W. Wu, J. M.* Han, and A. Malkawi. 6/15/2020. “Simplified direct forcing approach for dynamic modeling of building natural ventilation.” Building and Environment, 188, 107509.Abstract
Natural ventilation is a promising approach to provide passive cooling in highly energy efficient buildings. A
widely applied method to evaluate the performance of natural ventilation is computational fluid dynamics (CFD).
However, dynamic modeling of natural ventilation from 1 h to the next is very challenging because state-of-theart
CFD simulations treat windows as fixed wall boundary surfaces. The objective of this study is to propose a
direct forcing approach to implement dynamic window operations in CFD simulations. The direct forcing
approach marks a band of computational cells according to window positions, and adds an ad-hoc body force to
the momentum equations and turbulence production term to the kinetic energy equation. The direct forcing
approach shows a high level of performance when predicting volume flow rates through window apertures. The
relative deviation was found to vary between 2.2% and 14%, depending on the reference wind speeds. Direct
forcing also showed good performance when predicting the height of the neutral plane when the wind incident
angle was less than 135◦. The direct forcing approach can be applied to study the dynamic daily or weekly CO2
variations in naturally ventilated buildings with predefined control algorithms. Future work will consider the
influence of wall shear stresses and zero normal velocity to improve the accuracy of the direct forcing approach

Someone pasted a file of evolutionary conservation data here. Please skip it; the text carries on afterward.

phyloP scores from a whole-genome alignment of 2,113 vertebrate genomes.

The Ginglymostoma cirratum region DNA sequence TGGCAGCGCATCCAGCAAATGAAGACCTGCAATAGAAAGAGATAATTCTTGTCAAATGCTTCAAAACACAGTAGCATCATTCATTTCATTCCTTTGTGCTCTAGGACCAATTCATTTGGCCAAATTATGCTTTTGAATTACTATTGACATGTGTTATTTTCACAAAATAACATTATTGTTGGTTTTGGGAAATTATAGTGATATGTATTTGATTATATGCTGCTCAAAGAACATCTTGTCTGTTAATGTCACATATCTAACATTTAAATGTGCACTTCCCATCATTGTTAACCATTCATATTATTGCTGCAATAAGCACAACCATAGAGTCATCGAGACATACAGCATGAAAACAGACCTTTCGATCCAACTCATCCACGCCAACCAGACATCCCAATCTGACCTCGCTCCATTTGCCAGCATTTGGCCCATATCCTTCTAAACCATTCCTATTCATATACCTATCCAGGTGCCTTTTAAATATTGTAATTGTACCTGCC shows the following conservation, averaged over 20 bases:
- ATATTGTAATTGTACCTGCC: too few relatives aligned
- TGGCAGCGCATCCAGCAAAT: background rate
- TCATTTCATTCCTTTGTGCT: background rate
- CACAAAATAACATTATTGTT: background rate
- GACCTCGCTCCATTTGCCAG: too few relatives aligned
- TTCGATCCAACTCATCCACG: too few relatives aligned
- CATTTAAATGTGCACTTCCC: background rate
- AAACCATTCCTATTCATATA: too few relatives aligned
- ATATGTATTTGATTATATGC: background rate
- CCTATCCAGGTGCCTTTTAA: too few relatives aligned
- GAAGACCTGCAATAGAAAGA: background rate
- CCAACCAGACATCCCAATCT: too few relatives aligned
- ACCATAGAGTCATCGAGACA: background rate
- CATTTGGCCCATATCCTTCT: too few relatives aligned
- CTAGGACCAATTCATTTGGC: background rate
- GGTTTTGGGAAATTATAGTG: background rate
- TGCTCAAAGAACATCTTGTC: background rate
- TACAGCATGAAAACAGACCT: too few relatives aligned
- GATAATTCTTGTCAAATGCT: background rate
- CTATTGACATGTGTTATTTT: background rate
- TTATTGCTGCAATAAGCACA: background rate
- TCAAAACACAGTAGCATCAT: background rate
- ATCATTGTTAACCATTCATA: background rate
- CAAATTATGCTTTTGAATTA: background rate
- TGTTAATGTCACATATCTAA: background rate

as applied to wind incident angles larger than 135◦.
Piette M. A. Han J. M. Wu W. Malkawi A. & Yoon, N.*. 5/14/2020. “Optimization of window positions for wind-driven natural ventilation performance.” Energies, 13, 2464. energies-13-02464-v3.pdf
N. Yoon, J. M. Han, and A. Malkawi. 9/2019. “Finding the optimum window locations of a single zone: To maximize the wind-driven natural ventilation potential.” In The 16th International Building Performance Simulation Association Conference, Pp. 578-584. Rome, Italy.
J. M. Han, A. Malkawi, and K. Z. Gajos. 9/2019. “Eabbit 1.0: New environmental analysis software for solar energy representation.” In The 16th International Building Performance Simulation Association Conference, Pp. 2599-2605. Rome, Italy.
J. M. Han and D. Park. 9/2019. “Seasonal optimization of a dynamic thermo-optical ETFE façade system.” The 16th International Building Performance Simulation Association Conference, Pp. 4887-4893.
Jung Min Han. 5/8/2016. “Green Design Decision-Making Toolbox (GDDT) Vol 1. Photovoltaics and Green roofs.” Architecture (Building performance and diagnostics).
Jihyun Park, Yue Lei, Ye Song, Jung Min Han, June Young Park, Jie Zhao, Azizan Aziz, Vivian Loftness, and Ruben Moron Rojas. 4/21/2015. “Comparison of the results obtained with simplified IEQ toolkit and robust instrument in POE field studies.” Engineering Sustainability 4/21/2015. poe_jpark.pdf